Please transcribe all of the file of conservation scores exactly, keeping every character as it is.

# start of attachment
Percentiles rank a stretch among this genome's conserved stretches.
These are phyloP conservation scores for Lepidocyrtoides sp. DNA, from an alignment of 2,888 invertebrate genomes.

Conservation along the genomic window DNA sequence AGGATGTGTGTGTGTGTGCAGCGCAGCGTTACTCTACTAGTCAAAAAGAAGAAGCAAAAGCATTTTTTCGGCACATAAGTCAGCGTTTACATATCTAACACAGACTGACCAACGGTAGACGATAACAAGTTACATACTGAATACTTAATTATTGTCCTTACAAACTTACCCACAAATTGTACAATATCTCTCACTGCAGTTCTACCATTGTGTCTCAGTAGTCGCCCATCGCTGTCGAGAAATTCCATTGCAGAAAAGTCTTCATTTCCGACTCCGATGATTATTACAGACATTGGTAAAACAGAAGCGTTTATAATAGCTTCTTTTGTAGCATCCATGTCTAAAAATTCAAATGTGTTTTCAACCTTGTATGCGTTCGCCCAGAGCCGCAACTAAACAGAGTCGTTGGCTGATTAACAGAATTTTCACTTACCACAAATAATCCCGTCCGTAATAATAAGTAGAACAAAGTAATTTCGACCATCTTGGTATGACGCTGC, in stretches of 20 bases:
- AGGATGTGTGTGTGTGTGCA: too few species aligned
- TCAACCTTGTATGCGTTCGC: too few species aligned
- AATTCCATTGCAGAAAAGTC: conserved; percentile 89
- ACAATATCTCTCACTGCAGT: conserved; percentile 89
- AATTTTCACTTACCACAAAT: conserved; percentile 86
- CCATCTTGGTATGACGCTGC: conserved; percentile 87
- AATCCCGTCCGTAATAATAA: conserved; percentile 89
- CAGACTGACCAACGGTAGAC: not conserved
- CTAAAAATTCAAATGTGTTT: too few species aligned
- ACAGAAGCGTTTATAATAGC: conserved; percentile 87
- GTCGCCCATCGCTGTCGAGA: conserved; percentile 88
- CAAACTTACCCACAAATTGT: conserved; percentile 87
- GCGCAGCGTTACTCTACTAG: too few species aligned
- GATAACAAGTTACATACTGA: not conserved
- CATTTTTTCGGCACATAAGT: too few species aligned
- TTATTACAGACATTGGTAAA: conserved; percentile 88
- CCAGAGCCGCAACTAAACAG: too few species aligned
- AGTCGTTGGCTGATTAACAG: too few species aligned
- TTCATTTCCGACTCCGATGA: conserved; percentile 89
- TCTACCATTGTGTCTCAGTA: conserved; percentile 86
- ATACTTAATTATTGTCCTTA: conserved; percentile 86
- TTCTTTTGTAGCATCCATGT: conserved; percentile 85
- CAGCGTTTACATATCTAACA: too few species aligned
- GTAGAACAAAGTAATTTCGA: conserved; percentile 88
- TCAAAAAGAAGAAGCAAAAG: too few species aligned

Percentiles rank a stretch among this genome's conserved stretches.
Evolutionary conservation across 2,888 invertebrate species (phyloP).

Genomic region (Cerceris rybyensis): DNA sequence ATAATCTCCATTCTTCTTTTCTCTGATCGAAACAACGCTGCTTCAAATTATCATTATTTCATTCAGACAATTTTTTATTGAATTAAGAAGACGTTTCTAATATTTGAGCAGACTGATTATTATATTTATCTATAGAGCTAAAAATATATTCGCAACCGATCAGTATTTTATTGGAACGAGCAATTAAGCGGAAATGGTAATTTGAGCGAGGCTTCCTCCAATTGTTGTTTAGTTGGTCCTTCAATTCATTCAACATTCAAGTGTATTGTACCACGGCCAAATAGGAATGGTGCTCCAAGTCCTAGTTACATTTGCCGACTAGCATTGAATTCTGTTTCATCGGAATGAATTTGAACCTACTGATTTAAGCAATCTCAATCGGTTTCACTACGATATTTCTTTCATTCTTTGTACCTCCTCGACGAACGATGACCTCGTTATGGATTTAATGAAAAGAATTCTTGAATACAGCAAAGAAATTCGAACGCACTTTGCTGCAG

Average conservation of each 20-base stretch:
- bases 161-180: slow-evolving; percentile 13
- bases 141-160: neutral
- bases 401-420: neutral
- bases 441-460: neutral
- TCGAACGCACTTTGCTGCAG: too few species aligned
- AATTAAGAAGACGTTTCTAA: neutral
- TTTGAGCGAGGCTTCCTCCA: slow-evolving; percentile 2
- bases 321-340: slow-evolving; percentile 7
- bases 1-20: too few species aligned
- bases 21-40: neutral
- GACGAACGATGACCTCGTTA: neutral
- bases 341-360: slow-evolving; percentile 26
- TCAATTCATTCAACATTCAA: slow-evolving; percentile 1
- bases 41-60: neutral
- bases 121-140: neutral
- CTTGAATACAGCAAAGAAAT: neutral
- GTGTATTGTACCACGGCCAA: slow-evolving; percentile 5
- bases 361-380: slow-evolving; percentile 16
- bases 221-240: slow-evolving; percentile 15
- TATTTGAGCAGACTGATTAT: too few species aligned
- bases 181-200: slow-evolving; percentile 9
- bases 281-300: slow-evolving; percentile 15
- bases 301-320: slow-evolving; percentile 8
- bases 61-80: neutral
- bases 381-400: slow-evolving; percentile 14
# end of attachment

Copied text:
Percentiles rank a stretch among this genome's conserved stretches.
These are phyloP conservation scores for Lepidocyrtoides sp. DNA, from an alignment of 2,888 invertebrate genomes.

Conservation along the genomic window DNA sequence AGGATGTGTGTGTGTGTGCAGCGCAGCGTTACTCTACTAGTCAAAAAGAAGAAGCAAAAGCATTTTTTCGGCACATAAGTCAGCGTTTACATATCTAACACAGACTGACCAACGGTAGACGATAACAAGTTACATACTGAATACTTAATTATTGTCCTTACAAACTTACCCACAAATTGTACAATATCTCTCACTGCAGTTCTACCATTGTGTCTCAGTAGTCGCCCATCGCTGTCGAGAAATTCCATTGCAGAAAAGTCTTCATTTCCGACTCCGATGATTATTACAGACATTGGTAAAACAGAAGCGTTTATAATAGCTTCTTTTGTAGCATCCATGTCTAAAAATTCAAATGTGTTTTCAACCTTGTATGCGTTCGCCCAGAGCCGCAACTAAACAGAGTCGTTGGCTGATTAACAGAATTTTCACTTACCACAAATAATCCCGTCCGTAATAATAAGTAGAACAAAGTAATTTCGACCATCTTGGTATGACGCTGC, in stretches of 20 bases:
- AGGATGTGTGTGTGTGTGCA: too few species aligned
- TCAACCTTGTATGCGTTCGC: too few species aligned
- AATTCCATTGCAGAAAAGTC: conserved; percentile 89
- ACAATATCTCTCACTGCAGT: conserved; percentile 89
- AATTTTCACTTACCACAAAT: conserved; percentile 86
- CCATCTTGGTATGACGCTGC: conserved; percentile 87
- AATCCCGTCCGTAATAATAA: conserved; percentile 89
- CAGACTGACCAACGGTAGAC: not conserved
- CTAAAAATTCAAATGTGTTT: too few species aligned
- ACAGAAGCGTTTATAATAGC: conserved; percentile 87
- GTCGCCCATCGCTGTCGAGA: conserved; percentile 88
- CAAACTTACCCACAAATTGT: conserved; percentile 87
- GCGCAGCGTTACTCTACTAG: too few species aligned
- GATAACAAGTTACATACTGA: not conserved
- CATTTTTTCGGCACATAAGT: too few species aligned
- TTATTACAGACATTGGTAAA: conserved; percentile 88
- CCAGAGCCGCAACTAAACAG: too few species aligned
- AGTCGTTGGCTGATTAACAG: too few species aligned
- TTCATTTCCGACTCCGATGA: conserved; percentile 89
- TCTACCATTGTGTCTCAGTA: conserved; percentile 86
- ATACTTAATTATTGTCCTTA: conserved; percentile 86
- TTCTTTTGTAGCATCCATGT: conserved; percentile 85
- CAGCGTTTACATATCTAACA: too few species aligned
- GTAGAACAAAGTAATTTCGA: conserved; percentile 88
- TCAAAAAGAAGAAGCAAAAG: too few species aligned

Percentiles rank a stretch among this genome's conserved stretches.
Evolutionary conservation across 2,888 invertebrate species (phyloP).

Genomic region (Cerceris rybyensis): DNA sequence ATAATCTCCATTCTTCTTTTCTCTGATCGAAACAACGCTGCTTCAAATTATCATTATTTCATTCAGACAATTTTTTATTGAATTAAGAAGACGTTTCTAATATTTGAGCAGACTGATTATTATATTTATCTATAGAGCTAAAAATATATTCGCAACCGATCAGTATTTTATTGGAACGAGCAATTAAGCGGAAATGGTAATTTGAGCGAGGCTTCCTCCAATTGTTGTTTAGTTGGTCCTTCAATTCATTCAACATTCAAGTGTATTGTACCACGGCCAAATAGGAATGGTGCTCCAAGTCCTAGTTACATTTGCCGACTAGCATTGAATTCTGTTTCATCGGAATGAATTTGAACCTACTGATTTAAGCAATCTCAATCGGTTTCACTACGATATTTCTTTCATTCTTTGTACCTCCTCGACGAACGATGACCTCGTTATGGATTTAATGAAAAGAATTCTTGAATACAGCAAAGAAATTCGAACGCACTTTGCTGCAG

Average conservation of each 20-base stretch:
- bases 161-180: slow-evolving; percentile 13
- bases 141-160: neutral
- bases 401-420: neutral
- bases 441-460: neutral
- TCGAACGCACTTTGCTGCAG: too few species aligned
- AATTAAGAAGACGTTTCTAA: neutral
- TTTGAGCGAGGCTTCCTCCA: slow-evolving; percentile 2
- bases 321-340: slow-evolving; percentile 7
- bases 1-20: too few species aligned
- bases 21-40: neutral
- GACGAACGATGACCTCGTTA: neutral
- bases 341-360: slow-evolving; percentile 26
- TCAATTCATTCAACATTCAA: slow-evolving; percentile 1
- bases 41-60: neutral
- bases 121-140: neutral
- CTTGAATACAGCAAAGAAAT: neutral
- GTGTATTGTACCACGGCCAA: slow-evolving; percentile 5
- bases 361-380: slow-evolving; percentile 16
- bases 221-240: slow-evolving; percentile 15
- TATTTGAGCAGACTGATTAT: too few species aligned
- bases 181-200: slow-evolving; percentile 9
- bases 281-300: slow-evolving; percentile 15
- bases 301-320: slow-evolving; percentile 8
- bases 61-80: neutral
- bases 381-400: slow-evolving; percentile 14